Today, I celebrate a milestone. I’ve gotten my 30th rejection email from an agent.
Should I be sad? Probably.
Am I? A little. It’s never a good feeling when someone rejects your story.
But, if I hadn’t gotten all these rejections, I would never have figured out a lot of things about my story. I went from querying a 15k, 90 page novella in 2018 and crossing my fingers that some agent somewhere would want a novella, to querying a 77k, 360 page, finished novel in Summer 2019 and feeling great about my story.
When I started querying my old novella in early 2018, I hadn’t done my research on the industry. If I had, I would have discovered that novellas rarely, if ever, are picked up. I could have saved myself a lot of pointless sitting-by-the-computer-and-hoping time if I had confessed to myself that I really didn’t know what the heck I was doing.
By this point, I had gotten around 20 rejections on a novella that I really didn’t believe in. It was at this point that I made myself STOP, sit back, and rethink this. Why wasn’t I getting the answer I wanted? There was nothing wrong with the agents, but rather, me. I was keeping myself from making my story the best it could be because I wanted my dream to happen RIGHT THEN. I was impatient.
I had a revelation around December of 2018 that I would stop trying to limit myself to this story I knew deep down would never get published, and that I would write the story that I had always wanted to. YES, it would take time. YES, it would be hard. But dreams were never fulfilled just by sitting back and doing nothing.
July 2019. I had done it. I had written my novella into a full book, keeping the best parts of the original idea, and adding new characters and themes that made my book the way I wanted it to be all along. My childhood dream was now a reality, and I had written an actual book. I started querying again.
There was still something wrong, though. I didn’t feel like I was confident in my querying process. For about four months, I submitted to agents with a synopsis and query letter that I was not proud of. Unfortunately, the realization that I was not proud of it came too late. I had gotten about 8 more rejections.
I sat back. WHY was this happening again? I had just begun to feel good about my story! What didn’t these agents like about my synopsis? Why were they rejecting me? I had AN ACTUAL BOOK now. Again, it was me. I didn’t feel good about my synopsis or my query, so why would agents feel the same? I had to swallow my pride and woman up. Sometimes, asking for help is the best thing you can do, and even though it hurt, I asked for help.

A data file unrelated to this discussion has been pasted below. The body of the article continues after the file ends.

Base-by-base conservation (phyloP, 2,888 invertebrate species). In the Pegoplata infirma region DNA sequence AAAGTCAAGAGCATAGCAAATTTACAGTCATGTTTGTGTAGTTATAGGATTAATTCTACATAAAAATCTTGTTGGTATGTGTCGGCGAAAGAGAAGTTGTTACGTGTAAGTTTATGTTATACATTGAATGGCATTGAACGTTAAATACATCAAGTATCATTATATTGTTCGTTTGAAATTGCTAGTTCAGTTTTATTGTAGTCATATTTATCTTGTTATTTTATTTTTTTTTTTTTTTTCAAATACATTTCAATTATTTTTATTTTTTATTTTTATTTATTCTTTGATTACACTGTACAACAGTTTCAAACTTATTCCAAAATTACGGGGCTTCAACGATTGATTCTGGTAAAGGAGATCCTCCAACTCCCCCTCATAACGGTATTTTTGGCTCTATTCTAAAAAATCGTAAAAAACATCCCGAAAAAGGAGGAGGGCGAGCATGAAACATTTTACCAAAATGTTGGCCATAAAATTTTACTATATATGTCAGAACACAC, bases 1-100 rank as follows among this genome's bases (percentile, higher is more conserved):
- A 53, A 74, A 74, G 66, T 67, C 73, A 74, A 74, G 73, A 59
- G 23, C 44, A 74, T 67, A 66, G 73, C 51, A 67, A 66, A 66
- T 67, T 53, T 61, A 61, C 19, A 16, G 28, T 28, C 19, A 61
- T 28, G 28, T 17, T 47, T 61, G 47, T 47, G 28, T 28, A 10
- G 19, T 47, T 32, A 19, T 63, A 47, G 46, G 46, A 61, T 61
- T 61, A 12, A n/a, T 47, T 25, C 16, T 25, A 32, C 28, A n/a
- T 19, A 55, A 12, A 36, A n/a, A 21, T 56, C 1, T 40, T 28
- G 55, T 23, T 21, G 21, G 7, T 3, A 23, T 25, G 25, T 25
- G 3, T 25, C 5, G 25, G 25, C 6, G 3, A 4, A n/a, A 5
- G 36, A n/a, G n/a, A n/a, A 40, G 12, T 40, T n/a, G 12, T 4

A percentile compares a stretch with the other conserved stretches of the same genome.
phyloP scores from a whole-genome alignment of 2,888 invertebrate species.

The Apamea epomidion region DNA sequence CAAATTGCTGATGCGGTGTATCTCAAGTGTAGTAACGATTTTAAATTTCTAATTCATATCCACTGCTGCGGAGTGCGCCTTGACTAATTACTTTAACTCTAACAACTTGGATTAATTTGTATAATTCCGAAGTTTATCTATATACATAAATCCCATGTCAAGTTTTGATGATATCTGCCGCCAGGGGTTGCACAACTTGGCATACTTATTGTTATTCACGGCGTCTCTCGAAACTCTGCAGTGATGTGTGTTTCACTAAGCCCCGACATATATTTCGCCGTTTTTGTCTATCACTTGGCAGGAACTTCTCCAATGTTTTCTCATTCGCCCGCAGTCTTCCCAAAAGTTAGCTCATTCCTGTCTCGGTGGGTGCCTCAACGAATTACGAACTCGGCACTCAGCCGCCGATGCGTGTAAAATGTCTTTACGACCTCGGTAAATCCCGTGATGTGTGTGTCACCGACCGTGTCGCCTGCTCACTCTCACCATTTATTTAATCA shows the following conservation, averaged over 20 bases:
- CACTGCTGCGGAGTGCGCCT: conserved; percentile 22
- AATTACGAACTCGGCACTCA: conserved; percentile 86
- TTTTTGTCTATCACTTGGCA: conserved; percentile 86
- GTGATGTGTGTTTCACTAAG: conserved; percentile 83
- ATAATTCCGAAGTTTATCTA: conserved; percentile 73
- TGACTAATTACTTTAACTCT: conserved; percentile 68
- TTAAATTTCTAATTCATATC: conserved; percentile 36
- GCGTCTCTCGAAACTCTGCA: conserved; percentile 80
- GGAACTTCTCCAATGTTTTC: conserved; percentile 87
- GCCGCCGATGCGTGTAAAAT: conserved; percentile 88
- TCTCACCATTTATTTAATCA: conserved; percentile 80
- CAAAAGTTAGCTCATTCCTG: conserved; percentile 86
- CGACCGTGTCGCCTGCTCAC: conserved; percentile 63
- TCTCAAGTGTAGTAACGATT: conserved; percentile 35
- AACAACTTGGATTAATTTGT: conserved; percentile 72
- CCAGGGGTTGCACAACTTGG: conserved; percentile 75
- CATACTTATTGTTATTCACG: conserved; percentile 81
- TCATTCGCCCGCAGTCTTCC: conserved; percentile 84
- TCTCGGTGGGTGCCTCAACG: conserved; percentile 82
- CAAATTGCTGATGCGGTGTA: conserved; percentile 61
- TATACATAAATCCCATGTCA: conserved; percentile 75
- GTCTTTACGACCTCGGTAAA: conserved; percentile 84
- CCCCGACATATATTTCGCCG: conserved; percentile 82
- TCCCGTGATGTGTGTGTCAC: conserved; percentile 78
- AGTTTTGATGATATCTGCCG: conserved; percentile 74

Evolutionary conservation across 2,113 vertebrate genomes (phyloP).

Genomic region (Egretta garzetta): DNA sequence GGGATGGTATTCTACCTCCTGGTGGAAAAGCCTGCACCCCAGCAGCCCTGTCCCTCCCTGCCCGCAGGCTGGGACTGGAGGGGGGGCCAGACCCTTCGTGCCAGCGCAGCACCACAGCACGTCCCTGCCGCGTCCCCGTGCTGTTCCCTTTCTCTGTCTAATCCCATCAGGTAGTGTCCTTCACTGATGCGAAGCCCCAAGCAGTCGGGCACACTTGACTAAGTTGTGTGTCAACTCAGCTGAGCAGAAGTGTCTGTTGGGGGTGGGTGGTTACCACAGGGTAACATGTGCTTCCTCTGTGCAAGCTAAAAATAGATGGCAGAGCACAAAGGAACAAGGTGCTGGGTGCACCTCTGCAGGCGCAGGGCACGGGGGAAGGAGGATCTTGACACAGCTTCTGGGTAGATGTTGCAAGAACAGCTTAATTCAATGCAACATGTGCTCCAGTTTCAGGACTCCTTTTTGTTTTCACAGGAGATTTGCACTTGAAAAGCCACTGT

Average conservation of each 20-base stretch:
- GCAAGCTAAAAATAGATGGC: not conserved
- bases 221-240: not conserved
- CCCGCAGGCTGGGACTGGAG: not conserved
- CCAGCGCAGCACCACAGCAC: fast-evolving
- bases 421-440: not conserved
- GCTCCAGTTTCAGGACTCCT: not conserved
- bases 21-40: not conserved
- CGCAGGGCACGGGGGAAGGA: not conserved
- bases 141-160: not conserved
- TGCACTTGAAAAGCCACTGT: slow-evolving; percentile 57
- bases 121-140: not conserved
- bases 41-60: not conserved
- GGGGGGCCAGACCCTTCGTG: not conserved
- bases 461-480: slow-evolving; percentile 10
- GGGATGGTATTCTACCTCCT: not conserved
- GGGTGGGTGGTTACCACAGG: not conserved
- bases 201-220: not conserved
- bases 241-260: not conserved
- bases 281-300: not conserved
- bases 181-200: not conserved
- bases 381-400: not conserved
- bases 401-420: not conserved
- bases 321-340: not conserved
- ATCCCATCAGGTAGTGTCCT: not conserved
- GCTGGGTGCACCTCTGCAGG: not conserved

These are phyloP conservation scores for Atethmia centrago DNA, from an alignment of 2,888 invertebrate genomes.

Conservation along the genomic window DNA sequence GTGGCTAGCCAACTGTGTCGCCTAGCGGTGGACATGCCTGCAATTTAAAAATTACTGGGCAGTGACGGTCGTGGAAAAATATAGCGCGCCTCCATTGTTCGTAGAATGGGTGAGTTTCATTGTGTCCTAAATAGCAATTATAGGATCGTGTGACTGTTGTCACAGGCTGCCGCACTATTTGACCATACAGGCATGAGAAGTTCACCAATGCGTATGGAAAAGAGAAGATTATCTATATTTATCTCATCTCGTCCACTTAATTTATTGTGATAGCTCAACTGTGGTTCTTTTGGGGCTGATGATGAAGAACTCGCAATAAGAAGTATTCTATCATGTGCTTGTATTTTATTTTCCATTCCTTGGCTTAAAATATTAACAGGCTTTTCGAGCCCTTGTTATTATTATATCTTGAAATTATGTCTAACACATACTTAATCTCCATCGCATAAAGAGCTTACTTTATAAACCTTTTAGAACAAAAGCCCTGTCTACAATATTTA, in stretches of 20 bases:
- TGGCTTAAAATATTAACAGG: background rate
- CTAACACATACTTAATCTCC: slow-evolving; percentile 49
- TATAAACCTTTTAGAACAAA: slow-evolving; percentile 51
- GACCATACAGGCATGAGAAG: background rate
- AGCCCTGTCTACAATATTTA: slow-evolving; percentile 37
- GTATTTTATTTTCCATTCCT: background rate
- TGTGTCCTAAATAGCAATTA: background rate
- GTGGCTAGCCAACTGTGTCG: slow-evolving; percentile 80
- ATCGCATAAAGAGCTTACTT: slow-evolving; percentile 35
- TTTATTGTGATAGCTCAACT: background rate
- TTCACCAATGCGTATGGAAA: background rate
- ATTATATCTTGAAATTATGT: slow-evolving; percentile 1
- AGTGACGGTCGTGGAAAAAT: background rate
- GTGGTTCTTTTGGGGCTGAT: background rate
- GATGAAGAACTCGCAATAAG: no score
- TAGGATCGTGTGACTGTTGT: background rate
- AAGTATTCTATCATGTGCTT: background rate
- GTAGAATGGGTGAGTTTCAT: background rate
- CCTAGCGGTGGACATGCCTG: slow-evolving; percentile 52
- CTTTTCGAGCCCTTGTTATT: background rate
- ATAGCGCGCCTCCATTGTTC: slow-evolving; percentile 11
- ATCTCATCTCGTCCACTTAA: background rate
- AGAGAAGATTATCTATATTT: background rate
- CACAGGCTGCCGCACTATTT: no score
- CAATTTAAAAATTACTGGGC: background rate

I thought I was this invincible thing that could brave the dangerous waters of publishing, and querying, and writing all by herself. REALITY CHECK. I am not. The first step was admitting that, getting writing help, and listening to other people who probably know a heck of a lot more than you.
Four brilliant women helped me with my synopsis and overall query letter, and without them, I would not have understood that I don’t know everything. I thought just because I had read how to do it, I could do it. Nope. Nada. Forget that. Through them, I realized that I needed other eyes on my work who would be discerning and tell me, through their constructive comments, exactly what I needed to hear: I don’t know everything.
September 2019. 1 more rejection. They weren’t coming as frequently now.
Flash forward to now. November 2019. I’ve been humbled. I understand that, hey, not everything I write is perfect and brilliant. There are flaws. Things aren’t going to happen for me right then. Being patient is key, and not throwing all your hopes onto that one agent you thought would be perfect is not a great idea. I now have a query letter that I am very proud of, a “back cover blurb” that I’m even more proud of, and a full synopsis that may or may not reveal *all the spoilers.*
A week ago, I started querying again. I started out feeling great about it, got my 30th rejection email very quickly, felt crappy, and then picked myself back up.
SOMEWHERE out there in the world, there is the right agent for me. I just haven’t found her or him yet. That doesn’t mean that I query a ton of agents all at once, or keep refreshing my email waiting for that one full manuscript request. Nope.
I keep trying. I realize that I am flawed, that even though I love my story and am obsessed with my characters (and really want someone to make fan art of them one day), agents may not feel as strongly. And it’s nothing against my writing or me personally, but it’s not right for them at the moment. That’s what has been the hardest for me to grasp. I wanted my publishing journey to start RIGHT THEN, but that’s not the way it works.
Through all these 30 rejections, I have realized many, many things, as you’ve read above. Even though sometimes, yeah, it hurts, I wouldn’t trade them for anything. They’ve made me stronger as a writer and as a person. One day, I will be able to see my book on shelves and I’ll have fulfilled my dream of becoming an author. But I won’t stop there. I will write more books, and publish more books. But, because my work isn’t perfect, I’ll have to keep writing when I think I should stop, take those rejections emails, listen to people’s criticism, and learn from all that.
That’s damn hard. But I will put the work in to do what I love and to see my dream accomplished.
So, to all the writers out there who feel bad about that new rejection letter, feel bad. Then, get over it, listen to the people who might know a little more than you, brush it off, write that book, and then feel amazing about it.